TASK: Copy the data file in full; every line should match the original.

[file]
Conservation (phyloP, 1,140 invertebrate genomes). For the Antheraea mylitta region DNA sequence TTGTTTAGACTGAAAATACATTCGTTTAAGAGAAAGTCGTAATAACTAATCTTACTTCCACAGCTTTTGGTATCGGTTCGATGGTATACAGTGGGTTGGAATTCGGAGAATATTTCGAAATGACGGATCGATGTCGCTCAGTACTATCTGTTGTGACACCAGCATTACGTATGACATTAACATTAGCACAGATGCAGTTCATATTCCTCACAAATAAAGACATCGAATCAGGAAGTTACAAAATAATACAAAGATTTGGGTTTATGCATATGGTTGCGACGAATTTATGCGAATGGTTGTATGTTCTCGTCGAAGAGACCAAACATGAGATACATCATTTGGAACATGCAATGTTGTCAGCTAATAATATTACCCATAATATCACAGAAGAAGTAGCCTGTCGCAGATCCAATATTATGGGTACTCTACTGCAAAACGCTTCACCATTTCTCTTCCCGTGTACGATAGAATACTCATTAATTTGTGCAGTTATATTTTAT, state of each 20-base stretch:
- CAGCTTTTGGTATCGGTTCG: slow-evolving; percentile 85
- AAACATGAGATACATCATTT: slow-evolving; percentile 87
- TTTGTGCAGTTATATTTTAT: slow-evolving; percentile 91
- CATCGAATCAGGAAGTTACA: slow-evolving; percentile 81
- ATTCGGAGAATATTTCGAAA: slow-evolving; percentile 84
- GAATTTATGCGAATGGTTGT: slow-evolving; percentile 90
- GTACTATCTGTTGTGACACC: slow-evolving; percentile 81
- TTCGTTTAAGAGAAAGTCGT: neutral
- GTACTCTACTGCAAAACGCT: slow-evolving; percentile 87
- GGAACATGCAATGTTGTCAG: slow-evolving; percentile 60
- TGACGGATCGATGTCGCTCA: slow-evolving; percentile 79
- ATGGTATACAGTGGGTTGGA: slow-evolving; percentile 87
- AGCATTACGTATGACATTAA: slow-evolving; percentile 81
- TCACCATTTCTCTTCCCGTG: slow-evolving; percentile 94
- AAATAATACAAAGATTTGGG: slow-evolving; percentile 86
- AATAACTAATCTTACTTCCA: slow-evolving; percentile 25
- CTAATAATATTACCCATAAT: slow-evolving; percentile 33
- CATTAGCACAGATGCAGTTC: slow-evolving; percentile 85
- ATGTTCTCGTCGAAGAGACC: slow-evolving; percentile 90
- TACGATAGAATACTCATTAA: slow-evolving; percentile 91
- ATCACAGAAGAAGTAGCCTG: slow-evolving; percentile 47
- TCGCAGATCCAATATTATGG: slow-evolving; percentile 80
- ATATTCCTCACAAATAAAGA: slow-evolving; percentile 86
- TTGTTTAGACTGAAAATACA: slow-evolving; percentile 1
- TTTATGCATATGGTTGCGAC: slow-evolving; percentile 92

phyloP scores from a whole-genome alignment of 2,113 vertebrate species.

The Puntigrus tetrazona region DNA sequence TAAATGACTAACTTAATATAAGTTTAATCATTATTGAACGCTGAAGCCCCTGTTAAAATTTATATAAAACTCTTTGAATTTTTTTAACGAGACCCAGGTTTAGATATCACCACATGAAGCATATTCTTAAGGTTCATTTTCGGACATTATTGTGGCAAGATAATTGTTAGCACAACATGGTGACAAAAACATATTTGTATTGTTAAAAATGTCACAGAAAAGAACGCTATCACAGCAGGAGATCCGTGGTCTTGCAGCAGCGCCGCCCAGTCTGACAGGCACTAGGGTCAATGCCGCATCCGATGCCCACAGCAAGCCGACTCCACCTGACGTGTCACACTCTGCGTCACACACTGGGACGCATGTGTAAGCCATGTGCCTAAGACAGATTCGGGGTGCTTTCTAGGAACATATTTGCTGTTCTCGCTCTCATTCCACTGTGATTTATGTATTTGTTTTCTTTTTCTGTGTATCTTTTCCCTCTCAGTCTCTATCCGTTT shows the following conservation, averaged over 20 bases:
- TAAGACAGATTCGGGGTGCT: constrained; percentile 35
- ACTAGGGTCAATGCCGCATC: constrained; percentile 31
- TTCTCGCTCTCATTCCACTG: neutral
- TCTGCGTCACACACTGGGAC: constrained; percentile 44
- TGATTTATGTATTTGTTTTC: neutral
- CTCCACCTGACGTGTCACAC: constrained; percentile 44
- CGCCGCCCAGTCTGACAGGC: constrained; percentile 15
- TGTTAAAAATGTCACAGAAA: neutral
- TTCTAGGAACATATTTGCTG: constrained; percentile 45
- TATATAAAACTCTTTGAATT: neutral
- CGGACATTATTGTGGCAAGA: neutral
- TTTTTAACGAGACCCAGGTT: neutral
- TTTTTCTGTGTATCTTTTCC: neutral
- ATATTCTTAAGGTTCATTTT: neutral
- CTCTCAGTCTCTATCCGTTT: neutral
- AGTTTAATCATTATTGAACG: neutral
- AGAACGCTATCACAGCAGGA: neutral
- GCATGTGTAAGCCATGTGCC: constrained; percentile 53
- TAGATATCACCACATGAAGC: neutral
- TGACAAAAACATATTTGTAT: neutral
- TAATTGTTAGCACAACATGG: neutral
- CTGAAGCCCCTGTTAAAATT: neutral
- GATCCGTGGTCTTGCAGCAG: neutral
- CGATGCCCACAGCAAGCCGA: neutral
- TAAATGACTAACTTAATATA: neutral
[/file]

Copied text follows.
Conservation (phyloP, 1,140 invertebrate genomes). For the Antheraea mylitta region DNA sequence TTGTTTAGACTGAAAATACATTCGTTTAAGAGAAAGTCGTAATAACTAATCTTACTTCCACAGCTTTTGGTATCGGTTCGATGGTATACAGTGGGTTGGAATTCGGAGAATATTTCGAAATGACGGATCGATGTCGCTCAGTACTATCTGTTGTGACACCAGCATTACGTATGACATTAACATTAGCACAGATGCAGTTCATATTCCTCACAAATAAAGACATCGAATCAGGAAGTTACAAAATAATACAAAGATTTGGGTTTATGCATATGGTTGCGACGAATTTATGCGAATGGTTGTATGTTCTCGTCGAAGAGACCAAACATGAGATACATCATTTGGAACATGCAATGTTGTCAGCTAATAATATTACCCATAATATCACAGAAGAAGTAGCCTGTCGCAGATCCAATATTATGGGTACTCTACTGCAAAACGCTTCACCATTTCTCTTCCCGTGTACGATAGAATACTCATTAATTTGTGCAGTTATATTTTAT, state of each 20-base stretch:
- CAGCTTTTGGTATCGGTTCG: slow-evolving; percentile 85
- AAACATGAGATACATCATTT: slow-evolving; percentile 87
- TTTGTGCAGTTATATTTTAT: slow-evolving; percentile 91
- CATCGAATCAGGAAGTTACA: slow-evolving; percentile 81
- ATTCGGAGAATATTTCGAAA: slow-evolving; percentile 84
- GAATTTATGCGAATGGTTGT: slow-evolving; percentile 90
- GTACTATCTGTTGTGACACC: slow-evolving; percentile 81
- TTCGTTTAAGAGAAAGTCGT: neutral
- GTACTCTACTGCAAAACGCT: slow-evolving; percentile 87
- GGAACATGCAATGTTGTCAG: slow-evolving; percentile 60
- TGACGGATCGATGTCGCTCA: slow-evolving; percentile 79
- ATGGTATACAGTGGGTTGGA: slow-evolving; percentile 87
- AGCATTACGTATGACATTAA: slow-evolving; percentile 81
- TCACCATTTCTCTTCCCGTG: slow-evolving; percentile 94
- AAATAATACAAAGATTTGGG: slow-evolving; percentile 86
- AATAACTAATCTTACTTCCA: slow-evolving; percentile 25
- CTAATAATATTACCCATAAT: slow-evolving; percentile 33
- CATTAGCACAGATGCAGTTC: slow-evolving; percentile 85
- ATGTTCTCGTCGAAGAGACC: slow-evolving; percentile 90
- TACGATAGAATACTCATTAA: slow-evolving; percentile 91
- ATCACAGAAGAAGTAGCCTG: slow-evolving; percentile 47
- TCGCAGATCCAATATTATGG: slow-evolving; percentile 80
- ATATTCCTCACAAATAAAGA: slow-evolving; percentile 86
- TTGTTTAGACTGAAAATACA: slow-evolving; percentile 1
- TTTATGCATATGGTTGCGAC: slow-evolving; percentile 92

phyloP scores from a whole-genome alignment of 2,113 vertebrate species.

The Puntigrus tetrazona region DNA sequence TAAATGACTAACTTAATATAAGTTTAATCATTATTGAACGCTGAAGCCCCTGTTAAAATTTATATAAAACTCTTTGAATTTTTTTAACGAGACCCAGGTTTAGATATCACCACATGAAGCATATTCTTAAGGTTCATTTTCGGACATTATTGTGGCAAGATAATTGTTAGCACAACATGGTGACAAAAACATATTTGTATTGTTAAAAATGTCACAGAAAAGAACGCTATCACAGCAGGAGATCCGTGGTCTTGCAGCAGCGCCGCCCAGTCTGACAGGCACTAGGGTCAATGCCGCATCCGATGCCCACAGCAAGCCGACTCCACCTGACGTGTCACACTCTGCGTCACACACTGGGACGCATGTGTAAGCCATGTGCCTAAGACAGATTCGGGGTGCTTTCTAGGAACATATTTGCTGTTCTCGCTCTCATTCCACTGTGATTTATGTATTTGTTTTCTTTTTCTGTGTATCTTTTCCCTCTCAGTCTCTATCCGTTT shows the following conservation, averaged over 20 bases:
- TAAGACAGATTCGGGGTGCT: constrained; percentile 35
- ACTAGGGTCAATGCCGCATC: constrained; percentile 31
- TTCTCGCTCTCATTCCACTG: neutral
- TCTGCGTCACACACTGGGAC: constrained; percentile 44
- TGATTTATGTATTTGTTTTC: neutral
- CTCCACCTGACGTGTCACAC: constrained; percentile 44
- CGCCGCCCAGTCTGACAGGC: constrained; percentile 15
- TGTTAAAAATGTCACAGAAA: neutral
- TTCTAGGAACATATTTGCTG: constrained; percentile 45
- TATATAAAACTCTTTGAATT: neutral
- CGGACATTATTGTGGCAAGA: neutral
- TTTTTAACGAGACCCAGGTT: neutral
- TTTTTCTGTGTATCTTTTCC: neutral
- ATATTCTTAAGGTTCATTTT: neutral
- CTCTCAGTCTCTATCCGTTT: neutral
- AGTTTAATCATTATTGAACG: neutral
- AGAACGCTATCACAGCAGGA: neutral
- GCATGTGTAAGCCATGTGCC: constrained; percentile 53
- TAGATATCACCACATGAAGC: neutral
- TGACAAAAACATATTTGTAT: neutral
- TAATTGTTAGCACAACATGG: neutral
- CTGAAGCCCCTGTTAAAATT: neutral
- GATCCGTGGTCTTGCAGCAG: neutral
- CGATGCCCACAGCAAGCCGA: neutral
- TAAATGACTAACTTAATATA: neutral